Company Profiles

INTERVIEW: Pershing Sees "Enormous Tailwinds" For Global Wealth Management

Tom Burroughes, Group Editor, London, 16 December 2016


The US-headquartered firm recently spoke to this publication about its business in the EMEA region and beyond, explaining why it is broadly optimistic about wealth management and how it sees opportunities arising from structural change.

The managers of the wealth management platform at Pershing enjoy one of the best seats in the house when it comes to seeing the flows of money and industry trends affecting today’s industry. This business, part of BNY Mellon, has certainly been close to the action, whether it be around the impact of UK regulations to financial advisors, outsourcing of back-office functions and developments in technology.

Geoff Towers, the CEO of Pershing in the UK (he previously had stints in senior roles at Friends Life and Legal & General, among others), likes to stress that for all the supposed angst about volatile markets, Brexit or Trump, the global wealth management sector enjoys the benefits of “enormous tailwinds” from an ageing Baby Boomer population set to transfer assets to the next generation.

Greater freedoms in the UK over how people can invest pension fund assets, coupled with inheritance tax rule changes affecting pensions, have also put billions of more pounds into play and boosted the pool of wealth, creating new opportunities for managers, he told this publication in a recent interview at his firm’s Canary Wharf offices. And as a signifier of Pershing’s own growth that reflects such buoyancy, he said the firm now has more than £50 billion under administration on its wealth management platform, having risen by about £10 billion ($12.43 billion) in the space of just 12 months.

Pershing is one of those businesses which despite its considerable size and economies of scale, tends to operate in the background and away from the gaze of end-clients. In providing much of the “work behind the scene” of the financial system – handling custody of assets, reporting and transfers – it rarely is the kind of firm one sees on the front pages. If it does, then that might mean that an adviser or a wealth manager has collapsed into administration; in which case their assets will still be safe if held with Pershing . Pershing employs about 400 people in the EMEA region and a further 200 in India. (Entities doing something similar to Pershing might include SEI, Multrees, State Street and Northern Trust.)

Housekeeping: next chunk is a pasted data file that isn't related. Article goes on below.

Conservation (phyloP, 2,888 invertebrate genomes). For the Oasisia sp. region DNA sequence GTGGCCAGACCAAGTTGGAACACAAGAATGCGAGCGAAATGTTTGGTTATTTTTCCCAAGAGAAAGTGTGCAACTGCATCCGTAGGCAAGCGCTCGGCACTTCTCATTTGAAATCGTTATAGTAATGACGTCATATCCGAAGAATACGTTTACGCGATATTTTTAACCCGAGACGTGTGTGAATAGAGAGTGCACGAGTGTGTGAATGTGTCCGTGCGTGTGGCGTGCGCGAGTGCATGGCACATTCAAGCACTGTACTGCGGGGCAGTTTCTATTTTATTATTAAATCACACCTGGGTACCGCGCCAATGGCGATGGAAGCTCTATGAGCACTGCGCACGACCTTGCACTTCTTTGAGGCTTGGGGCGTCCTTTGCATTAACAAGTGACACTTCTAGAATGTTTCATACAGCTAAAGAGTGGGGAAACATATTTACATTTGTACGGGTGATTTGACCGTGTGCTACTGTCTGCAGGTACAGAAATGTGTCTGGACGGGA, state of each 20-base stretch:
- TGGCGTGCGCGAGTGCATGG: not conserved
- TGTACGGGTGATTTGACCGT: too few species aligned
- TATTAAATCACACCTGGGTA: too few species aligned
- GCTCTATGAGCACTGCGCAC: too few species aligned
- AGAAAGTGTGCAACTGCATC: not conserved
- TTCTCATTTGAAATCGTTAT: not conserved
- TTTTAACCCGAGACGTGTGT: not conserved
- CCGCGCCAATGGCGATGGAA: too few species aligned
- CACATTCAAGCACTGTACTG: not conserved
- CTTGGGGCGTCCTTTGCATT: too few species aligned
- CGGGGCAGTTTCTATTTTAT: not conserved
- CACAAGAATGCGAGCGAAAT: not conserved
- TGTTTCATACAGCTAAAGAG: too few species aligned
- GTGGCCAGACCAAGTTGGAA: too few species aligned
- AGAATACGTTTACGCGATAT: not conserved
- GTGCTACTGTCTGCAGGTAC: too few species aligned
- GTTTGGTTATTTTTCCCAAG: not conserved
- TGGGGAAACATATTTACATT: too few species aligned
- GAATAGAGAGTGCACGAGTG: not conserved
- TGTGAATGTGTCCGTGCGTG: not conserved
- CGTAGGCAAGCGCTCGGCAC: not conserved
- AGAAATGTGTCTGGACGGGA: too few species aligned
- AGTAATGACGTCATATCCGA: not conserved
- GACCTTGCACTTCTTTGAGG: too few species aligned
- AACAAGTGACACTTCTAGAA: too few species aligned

The company is currently planning to introduce a new front-end offering for firms that don’t want to create their own,” he said. This, in a way, is an example of how businesses such as Pershing do much of the tech “heavy lifting” for financial advisors and similar players, creating platforms they can customise and removing some of the costs of having to create such platforms in-house.

Pershing serves a wide range of clients, from IFAs to wealth managers such as Tilney Bestinvest, 7IM, OCM Wealth Management, Raymond James and broker-dealers such as Stifel and Shore Capital.

“We target a level of profitability but are flexible how we charge for our services. For some customers this translates into a fully unbundled fee schedule, while for others we charge an all-in bps on assets under custody/administration. We offer our clients a large degree of the flexibility to decide on the fee structure, for them and for their customers. As a business-to-business provider, we typically charge the wealth managers and advisors but also have the flexibility to charge the investor directly if our wealth management, or advisor client so desires,” Towers continued.

What sort of trends are in play? Towers said he sees many examples of independent financial advisor aggregators snapping up IFA firms to build scale, a process encouraged in part by regulatory developments such as the Retail Distribution Review. Similarly, he sees demand for services in helping firms, where they have grown through mergers or other corporate linkups, in trying to make disparate technology platforms work together.

Towers says the pace of business growth has been solid.

“Our assets under administration have grown by 32 per cent in the last two years to reach £50 billion. We don’t have set targets for growth of AuA as this is influenced by the financial markets and our clients’ growth. We do have targets to add more clients, both large and smaller companies, and specifically companies that share our attitude to growth and quality,” he said.
When asked about the impact of Brexit, Towers said some of Pershing’s clients have asked whether they need to create a European Union vehicle for a business so as to retain market access; Pershing has an advantage, he said, in that it already has a legal entity in Ireland (an EU nation).

Towers also said that on the controversial US FATCA Act, which is blamed in some quarters for hitting access to financial services for US expats, there appears in his view to be a clearer idea of how this regulatory regime is working and what the costs are.

Talk of such cross-border issues also brings up the issue of international footprint and Pershing’s business growth ambitions. “We already have three offices in the UK, London, Liverpool and Manchester, and one in the Channel Islands and Dublin which makes us well placed to look after clients either side of the eurozone. Through our parent company we also have several offices in the USA well as Australia, Hong Kong and Singapore. We also have IT development teams in to Chennai in India which adds resilience. Looking forward we are exploring other opportunities in the EU countries but it’s still very early days,” he said.


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